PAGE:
I never intended to become a pirate. I grew up about as far from the ocean as one could. The rolling waves and salt spray of the the briny deep held no allure for me. Sure, I read Treasure Island and watched Captain Blood as a child, but I was never fascinated with pirates. I didn’t run around outside playing “pirate” with my neighborhood friends. My most vivid, formative ocean experience was an unfortunate incident with a jellyfish in the Padre Island surf, circa 1973.
I did jump aboard for celebrating International Talk Like a Pirate Day (which is just a supremely cool and goofy idea) upon reading Dave Barry’s 2002 column. That’s mainly because I do funny voices and had a suitable accent at the ready.
But in 2006, I took a position on faculty at Park University, and their mascot is The Pirate. When ITLAPD came around, I found out they didn’t yet observe it. Well, I thought this was the perfect opportunity to really put on a show and generate some free publicity for the University. I had most of the costume pieces and the weaponry already lying around from previous roles, so this was a natural. I convinced a few faculty to join me that year and fun was had by all. Each year it grew until in 2011, my last ITLAPD on faculty at Park, we had an entire Park Talk Like a Pirate Week (“Too much pirattitude for just one day!”) celebrated at campuses all across the country!
Over the years, I began reading up on the Golden Age of Piracy and developed an encyclopedic treasure trove of pirate trivia and knowledge of the era. I wanted to make my pirate (then “The Dread Cap’n Payne”) as authentic a reenactment as possible, so I concocted a plausible backstory and peppered it with illustrative events.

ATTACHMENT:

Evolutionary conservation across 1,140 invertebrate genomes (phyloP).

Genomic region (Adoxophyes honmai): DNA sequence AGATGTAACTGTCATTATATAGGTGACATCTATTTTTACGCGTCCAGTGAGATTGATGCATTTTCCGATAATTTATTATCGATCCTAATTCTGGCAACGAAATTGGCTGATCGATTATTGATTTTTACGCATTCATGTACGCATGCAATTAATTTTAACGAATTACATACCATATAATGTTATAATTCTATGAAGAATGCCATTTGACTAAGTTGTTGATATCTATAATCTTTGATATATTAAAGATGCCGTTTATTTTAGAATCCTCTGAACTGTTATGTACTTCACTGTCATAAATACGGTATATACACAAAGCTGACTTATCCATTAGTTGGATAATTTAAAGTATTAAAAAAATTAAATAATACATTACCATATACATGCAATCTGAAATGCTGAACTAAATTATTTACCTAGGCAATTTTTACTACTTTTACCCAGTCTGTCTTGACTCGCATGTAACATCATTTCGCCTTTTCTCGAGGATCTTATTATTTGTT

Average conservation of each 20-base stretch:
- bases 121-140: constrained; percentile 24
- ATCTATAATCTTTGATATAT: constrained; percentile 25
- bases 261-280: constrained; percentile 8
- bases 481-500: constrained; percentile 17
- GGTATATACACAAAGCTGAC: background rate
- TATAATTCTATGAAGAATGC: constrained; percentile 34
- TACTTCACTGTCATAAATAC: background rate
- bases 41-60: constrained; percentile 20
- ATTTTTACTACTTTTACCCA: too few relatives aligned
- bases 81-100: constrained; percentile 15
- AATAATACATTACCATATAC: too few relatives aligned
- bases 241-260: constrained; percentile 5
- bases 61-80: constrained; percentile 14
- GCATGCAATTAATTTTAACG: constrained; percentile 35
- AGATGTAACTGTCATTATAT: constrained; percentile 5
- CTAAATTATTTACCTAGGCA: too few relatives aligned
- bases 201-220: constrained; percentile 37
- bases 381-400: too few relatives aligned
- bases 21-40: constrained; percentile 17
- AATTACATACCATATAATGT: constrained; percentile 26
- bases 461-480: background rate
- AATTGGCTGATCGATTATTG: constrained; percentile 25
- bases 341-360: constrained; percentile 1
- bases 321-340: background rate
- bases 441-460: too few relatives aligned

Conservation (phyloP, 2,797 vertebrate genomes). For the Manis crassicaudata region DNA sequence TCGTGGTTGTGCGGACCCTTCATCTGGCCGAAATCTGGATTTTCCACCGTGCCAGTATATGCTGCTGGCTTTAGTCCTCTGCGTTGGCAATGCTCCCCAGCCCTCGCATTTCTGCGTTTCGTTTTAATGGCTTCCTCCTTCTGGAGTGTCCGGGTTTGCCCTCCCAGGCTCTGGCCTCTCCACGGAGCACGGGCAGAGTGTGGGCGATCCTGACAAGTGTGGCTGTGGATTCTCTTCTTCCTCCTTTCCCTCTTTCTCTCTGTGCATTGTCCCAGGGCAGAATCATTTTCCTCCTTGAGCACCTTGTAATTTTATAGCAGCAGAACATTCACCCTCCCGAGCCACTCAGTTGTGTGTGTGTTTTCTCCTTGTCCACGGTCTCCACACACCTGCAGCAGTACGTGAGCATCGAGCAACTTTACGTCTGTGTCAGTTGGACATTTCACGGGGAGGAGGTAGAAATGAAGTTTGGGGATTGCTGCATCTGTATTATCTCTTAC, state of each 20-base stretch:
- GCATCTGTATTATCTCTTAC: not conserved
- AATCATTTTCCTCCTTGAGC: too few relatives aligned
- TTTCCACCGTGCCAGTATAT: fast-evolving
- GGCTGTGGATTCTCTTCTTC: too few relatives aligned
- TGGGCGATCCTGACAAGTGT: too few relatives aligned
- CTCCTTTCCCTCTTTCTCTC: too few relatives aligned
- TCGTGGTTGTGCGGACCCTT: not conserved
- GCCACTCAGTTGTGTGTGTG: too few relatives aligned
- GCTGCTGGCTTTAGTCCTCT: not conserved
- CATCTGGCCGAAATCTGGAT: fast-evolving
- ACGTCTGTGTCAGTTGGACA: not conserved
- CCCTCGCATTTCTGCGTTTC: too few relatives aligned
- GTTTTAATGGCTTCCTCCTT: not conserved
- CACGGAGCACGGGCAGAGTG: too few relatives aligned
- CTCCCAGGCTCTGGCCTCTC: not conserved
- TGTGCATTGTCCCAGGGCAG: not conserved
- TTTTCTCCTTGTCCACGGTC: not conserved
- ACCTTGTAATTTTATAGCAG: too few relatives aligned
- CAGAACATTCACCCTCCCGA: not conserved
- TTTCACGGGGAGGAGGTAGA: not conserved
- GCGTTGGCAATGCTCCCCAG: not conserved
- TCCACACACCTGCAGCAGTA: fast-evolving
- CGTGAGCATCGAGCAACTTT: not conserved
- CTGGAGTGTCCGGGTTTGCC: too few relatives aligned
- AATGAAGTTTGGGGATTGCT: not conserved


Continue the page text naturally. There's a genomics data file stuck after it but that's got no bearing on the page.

Then in 2013, I had the great good fortune to be cast as Richard Noland in the Real Pirates Exhibit (from Premiere Exhibits and the National Geographic Society) at Union Station Kansas City. Noland was a real Irish pirate. He was Quartermaster of the Whydah fleet, Captain of the Anne Galley, and recruiting officer for Benjamin Hornigold. He was one of the first to take up piracy at the end of “Queen Anne’s War,” survived the Nor’easter that laid the Whydah low, and (wise enough to see the way the winds of history were blowing) took the pardon from King George. He kept a good deal of his treasure, retired to the colonies, and even appeared as a character witness in the trials of his former shipmates (trying to help them avoid the noose). Altogether, a remarkably successful pirate.
We had an exceptional crew and being pirates was too much fun. So when the run ended, as Captain and Quartermaster, Paul Craig and I felt the responsibility to keep the crew together. Now, we sail under the Black Flag as The Real Pirates of Kansas City. We provide pirates for all occasions: parties and events, of course, but also a murder mystery dinner theatre, stage shows, and a whole boatload of associated shenanigans.
I’ve even written the curricula for corporate training (for business, organizations and entrepreneurs) and life skills training (for children, youth, and adults) because there’s a lot we can learn — both about how to live and how not to live — from the real pirates of the Golden Age. If you feel the need for a bit of piracy in your life, then contact me! <link>
• “A Real Pirate’s Life: Business Lessons from History’s Most Extreme Entrepreneurs”
• “A Real Pirates Life: Life Lessons from the Original American Revolutionaries”
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